Federal stimulus dollars have also contributed to the growth in enrollments this fall in US colleges and universities. The effect was more indirect because it has taken the form of higher Pell grant scholarships and a higher tax credit that allows students or their families to deduct up to $2,500 a year for tuition and other college related costs including course materials. There is separate legislation known as the post-9/11 GI bill that helps veterans pay for tuition, housing, and course materials while they are enrolled in college. By the end of September more then 24,000 veterans have been approved for stipends under this new bill.
For many students the support afforded by these programs undoubtedly made a difference between enrolling and not enrolling or between attending full time or part-time. In difficult economic times the higher education market has tended to be counter cyclical as people return to school to gain new skills or remain in school because of limited employment opportunities. The confluence of Federal stimulus funds and the counter cyclical trend have resulted in enrollment numbers that are easily outstripping earlier government estimates, particularly at community colleges and career schools.
Although no official fully aggregated statistics are available it does appear that there could be close to a 10% increase in overall post-secondary enrollments this fall. Surging enrollments clearly help strengthen the market for higher education products which is up 11% through August and that’s according to AAP reports. McGraw-Hill Higher Education experienced growth in the third quarter in all four major imprints.
With our digital products growing at a double digit rate it also evident that the imaginative use technology is expanding our opportunities in higher education. As this diagram illustrates, digital products like McGraw-Hill Connect create new ways to connect with students beyond the traditional textbook.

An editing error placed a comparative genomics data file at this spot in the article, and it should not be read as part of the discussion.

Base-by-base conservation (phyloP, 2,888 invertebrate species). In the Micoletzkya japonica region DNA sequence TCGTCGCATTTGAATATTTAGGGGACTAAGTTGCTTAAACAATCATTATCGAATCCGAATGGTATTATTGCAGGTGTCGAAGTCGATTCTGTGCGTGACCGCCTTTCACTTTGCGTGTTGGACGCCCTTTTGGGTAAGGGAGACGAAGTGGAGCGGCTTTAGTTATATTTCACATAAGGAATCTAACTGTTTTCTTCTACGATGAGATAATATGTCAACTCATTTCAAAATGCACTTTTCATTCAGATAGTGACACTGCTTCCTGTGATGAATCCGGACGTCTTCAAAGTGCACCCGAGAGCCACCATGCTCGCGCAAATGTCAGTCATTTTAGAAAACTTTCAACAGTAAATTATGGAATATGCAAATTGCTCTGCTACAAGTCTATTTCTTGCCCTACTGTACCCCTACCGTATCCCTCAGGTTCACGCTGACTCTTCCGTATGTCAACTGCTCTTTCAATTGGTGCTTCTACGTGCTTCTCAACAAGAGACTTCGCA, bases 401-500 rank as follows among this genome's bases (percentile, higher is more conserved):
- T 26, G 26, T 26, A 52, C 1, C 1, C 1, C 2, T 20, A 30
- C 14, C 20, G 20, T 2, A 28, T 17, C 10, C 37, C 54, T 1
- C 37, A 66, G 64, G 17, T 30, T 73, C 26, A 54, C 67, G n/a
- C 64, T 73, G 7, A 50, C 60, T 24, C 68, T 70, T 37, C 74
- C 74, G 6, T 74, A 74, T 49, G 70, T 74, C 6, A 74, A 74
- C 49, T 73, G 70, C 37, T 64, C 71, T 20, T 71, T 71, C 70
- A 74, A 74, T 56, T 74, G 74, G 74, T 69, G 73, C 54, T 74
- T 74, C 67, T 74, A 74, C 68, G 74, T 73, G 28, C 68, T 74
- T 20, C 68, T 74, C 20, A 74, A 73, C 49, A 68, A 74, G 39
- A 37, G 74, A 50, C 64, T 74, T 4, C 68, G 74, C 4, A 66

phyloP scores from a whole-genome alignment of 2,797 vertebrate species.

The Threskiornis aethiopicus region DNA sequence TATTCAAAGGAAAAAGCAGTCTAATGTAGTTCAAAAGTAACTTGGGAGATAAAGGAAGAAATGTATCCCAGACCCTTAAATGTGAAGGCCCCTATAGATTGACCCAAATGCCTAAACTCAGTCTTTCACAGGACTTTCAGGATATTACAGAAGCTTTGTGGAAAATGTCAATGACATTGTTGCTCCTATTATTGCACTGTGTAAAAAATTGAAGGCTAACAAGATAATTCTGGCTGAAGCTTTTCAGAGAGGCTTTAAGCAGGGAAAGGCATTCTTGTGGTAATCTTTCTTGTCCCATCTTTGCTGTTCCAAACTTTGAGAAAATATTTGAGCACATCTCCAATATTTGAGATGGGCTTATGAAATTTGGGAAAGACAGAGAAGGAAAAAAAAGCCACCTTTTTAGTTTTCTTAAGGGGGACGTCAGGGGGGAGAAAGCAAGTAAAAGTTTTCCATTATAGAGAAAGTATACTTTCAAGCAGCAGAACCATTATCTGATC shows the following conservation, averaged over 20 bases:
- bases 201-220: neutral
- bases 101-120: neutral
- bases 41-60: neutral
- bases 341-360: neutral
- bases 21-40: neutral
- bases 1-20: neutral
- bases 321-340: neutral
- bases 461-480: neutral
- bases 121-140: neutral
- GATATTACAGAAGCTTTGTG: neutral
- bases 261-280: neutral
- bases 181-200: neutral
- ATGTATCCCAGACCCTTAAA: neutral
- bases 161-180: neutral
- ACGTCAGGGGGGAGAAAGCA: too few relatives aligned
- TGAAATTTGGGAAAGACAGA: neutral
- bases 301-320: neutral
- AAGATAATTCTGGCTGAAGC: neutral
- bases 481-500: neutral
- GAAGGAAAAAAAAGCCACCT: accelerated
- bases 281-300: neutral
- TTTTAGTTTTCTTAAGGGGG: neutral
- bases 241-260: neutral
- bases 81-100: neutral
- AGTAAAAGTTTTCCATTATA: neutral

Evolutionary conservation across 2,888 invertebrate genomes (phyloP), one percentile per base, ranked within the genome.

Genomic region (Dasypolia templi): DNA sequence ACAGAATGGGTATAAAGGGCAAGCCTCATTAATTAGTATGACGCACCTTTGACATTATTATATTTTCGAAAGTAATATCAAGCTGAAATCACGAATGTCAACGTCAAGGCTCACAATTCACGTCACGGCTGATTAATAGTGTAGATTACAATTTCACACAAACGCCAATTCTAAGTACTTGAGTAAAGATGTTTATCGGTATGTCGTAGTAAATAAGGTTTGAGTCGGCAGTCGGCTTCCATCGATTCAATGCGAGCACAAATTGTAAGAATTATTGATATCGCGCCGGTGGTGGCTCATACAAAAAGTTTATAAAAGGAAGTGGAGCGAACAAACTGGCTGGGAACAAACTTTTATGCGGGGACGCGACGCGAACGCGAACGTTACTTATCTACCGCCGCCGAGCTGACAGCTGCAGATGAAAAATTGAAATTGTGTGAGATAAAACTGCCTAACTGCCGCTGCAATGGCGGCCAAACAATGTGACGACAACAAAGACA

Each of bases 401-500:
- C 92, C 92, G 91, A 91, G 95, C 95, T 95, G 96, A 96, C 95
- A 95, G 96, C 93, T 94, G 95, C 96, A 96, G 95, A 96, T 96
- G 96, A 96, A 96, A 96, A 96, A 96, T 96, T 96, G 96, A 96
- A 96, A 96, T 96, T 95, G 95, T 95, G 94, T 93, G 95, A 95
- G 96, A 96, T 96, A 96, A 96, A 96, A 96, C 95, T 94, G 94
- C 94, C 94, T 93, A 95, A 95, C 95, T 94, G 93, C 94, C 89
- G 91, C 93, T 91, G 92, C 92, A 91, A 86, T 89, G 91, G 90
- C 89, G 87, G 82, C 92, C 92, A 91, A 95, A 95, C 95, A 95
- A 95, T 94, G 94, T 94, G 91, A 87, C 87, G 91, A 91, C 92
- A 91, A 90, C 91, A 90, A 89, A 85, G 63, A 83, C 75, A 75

For years publishers have focused their sales efforts almost exclusively on instructors because they select the text for the course, they still do. Their decisions are still critical to success in higher educational publishing. The new digital products have broadened the college market by offering optional resources for purchase by students. By focusing on the student’s workflow we can provide critical course related content that can help them master the material they need to earn good grades. It’s on online market and we’ve been gaining traction quickly.
In international markets strong demand for higher education products was offset by softness in school and professional sales and unfavorable foreign exchange rates. In domestic professional markets digital subscription products in science, medicine, and technology continue to be a bright spot in a challenging retail environment as booksellers reduce inventory and limit new orders.
With that sum up for McGraw-Hill Education, because of the decline in the elementary/high school market we are reducing our revenue guidance for McGraw-Hill Education we now expect a decline of 10% to 11%. Our earlier forecast had called for an 8.5% to 9.5% decline in this year. With tight cost controls we now expect a margin decline of just 300 to 350 basis points and that’s excluding the 2008-2009 restructuring charge. The previous estimate had called for a 300 to 400 basis point decline.
Now let’s shift to Information and Media. In the third quarter for this segment revenue declined by 10.1%, operating profit increased 29.3% reflecting a pre-tax restructuring charge in the third quarter last year that reduced operating profit by $13.9 million. The operating margin was 12.4%. In a non-election year, revenue at our Broadcasting Group declined by 23.6% in the third quarter. Decreases in advertising, declines in the automotive industry and softness in the construction market were all factors in the 8.7% revenue decline in our business to business group.